4239C53A-778C-4A5B-AA8C-F4373DB4A7DFThe great advantage of walking along the shoreline is that substantial chunks of the original road are still there, separated from the modern, well-landscaped four-lane dual carriageway sufficiently for one to savour the contours of the rocks, as well as the plants, trees and birds. Conveniently half way along the route is the tiny village of Kalbuh, where one get a coffee or a soft drink, or even bathe off its little beach, if one wishes. There was one Indian family doing just that this morning, but otherwise the place was deserted. Once one reaches the crown of the hill beyond Kalbuh, suddenly the great gate of Muscat is visible — now housing a museum — though the old gate to the intimate inner city is quite a lot furt(er on. Inside this inner city is the Sultan’s office complex, government offices and beautiful flower displays, but it’s also worth finding your way through a small tunnel in the cliffs to see the impressive hilltop fortresses that once guarded the entrance to the tiny, sheltered bay.

(This walk can be done from November to March, but summer is much too hot and humid).

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Welcome to Muscat!

Posted by jonathanfryer on Friday, 8th February, 2019

D8954DF2-8EE7-4811-B6DA-72AB9C5C2BB1Since I last came to Oman a new airport is up and running, serving the capital, Muscat. It’s rather a splendid affair, toned in mellow browns and greys, rather than the usual garish international colours. The interior is extremely spacious, with travelators to ease weary passengers’ way, as well as an efficient and friendly immigration and baggage claim environment. These days travellers can apply for an Omani tourist visa online (valid for 10 days or one month), which has definitely smoothed the entry procedures. There is an exchange counter in the baggage claim area. The most striking difference for me, though, is that there is now a well-signed route down an escalator to the bus station below, with regular departures to Ruwi downtown — a 45 minute to one hour ride for the princely sum of a half dinar, not much over £1. You pay the driver on the bus. Ruwi bus station is conveniently located in one of Muscat’s most animated districts, only a five minute walk to the hotel where I am staying for the first few days, the Tulip Inn.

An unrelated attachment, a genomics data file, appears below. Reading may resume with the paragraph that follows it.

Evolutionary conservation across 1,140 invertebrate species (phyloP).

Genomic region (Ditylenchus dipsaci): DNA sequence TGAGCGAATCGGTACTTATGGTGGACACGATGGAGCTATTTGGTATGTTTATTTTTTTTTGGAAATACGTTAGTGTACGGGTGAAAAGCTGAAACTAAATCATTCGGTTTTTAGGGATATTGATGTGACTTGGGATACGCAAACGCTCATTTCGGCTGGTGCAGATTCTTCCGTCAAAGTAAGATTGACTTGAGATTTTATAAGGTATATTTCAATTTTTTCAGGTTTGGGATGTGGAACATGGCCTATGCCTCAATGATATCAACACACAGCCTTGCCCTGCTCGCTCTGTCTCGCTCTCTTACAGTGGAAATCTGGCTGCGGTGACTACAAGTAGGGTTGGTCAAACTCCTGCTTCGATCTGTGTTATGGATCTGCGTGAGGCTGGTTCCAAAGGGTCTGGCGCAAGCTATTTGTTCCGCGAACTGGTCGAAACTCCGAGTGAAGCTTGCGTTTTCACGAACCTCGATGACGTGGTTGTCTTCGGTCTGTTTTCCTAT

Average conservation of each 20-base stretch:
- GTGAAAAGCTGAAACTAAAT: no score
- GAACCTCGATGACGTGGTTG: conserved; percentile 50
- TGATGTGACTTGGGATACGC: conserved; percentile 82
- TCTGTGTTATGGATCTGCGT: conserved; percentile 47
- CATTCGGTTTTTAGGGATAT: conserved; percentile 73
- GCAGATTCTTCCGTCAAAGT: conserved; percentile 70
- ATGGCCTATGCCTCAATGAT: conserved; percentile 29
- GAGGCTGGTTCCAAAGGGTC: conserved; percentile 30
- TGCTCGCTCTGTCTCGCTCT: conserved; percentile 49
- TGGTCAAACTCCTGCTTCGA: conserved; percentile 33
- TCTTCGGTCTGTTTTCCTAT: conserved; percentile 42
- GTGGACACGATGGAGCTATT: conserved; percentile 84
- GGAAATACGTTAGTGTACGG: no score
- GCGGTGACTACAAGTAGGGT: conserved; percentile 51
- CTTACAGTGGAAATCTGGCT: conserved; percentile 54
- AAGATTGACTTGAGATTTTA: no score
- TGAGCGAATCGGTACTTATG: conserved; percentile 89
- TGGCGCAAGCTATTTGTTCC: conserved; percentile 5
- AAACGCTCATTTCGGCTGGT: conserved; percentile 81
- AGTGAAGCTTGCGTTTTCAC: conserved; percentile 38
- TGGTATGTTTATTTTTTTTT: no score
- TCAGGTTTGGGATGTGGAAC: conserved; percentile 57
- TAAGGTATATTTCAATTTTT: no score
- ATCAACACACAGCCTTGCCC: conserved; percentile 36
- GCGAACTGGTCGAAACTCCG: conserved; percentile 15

D1FE9D30-FD9E-4070-9B53-71DFD5664D45I initially stayed in Ruwi when I first came to Oman over 20 years ago, making a half-hour radio documentary on the country for BBC World Services, later travelling down to Salalah to cover ambitious plans for the development of its port. I was invited back in 2000 for the 30th anniversary celebrations of Sultan Qaboos’s assumption of power. He has overseen the transformation of Oman from one of the most isolated countries on earth (there were only 10 kilometres of paved road in 1970), shifting its dependence on oil revenues towards a more diversified economy and opening up the country to carefully managed tourism (not mass package holidays). In fact the last time I was here was leading a small tour group to Muscat, Salalah and Nizwa, site of Oman’s most impressive fort. There are lots of historic sites in the country, reflective of Oman’s former imperial and maritime glory and the rugged scenery as well as the desert in the south make it by far the most attractive of the Gulf States. The sun has now risen over the rocky outcrop outside my window, so it’s time to get out and about.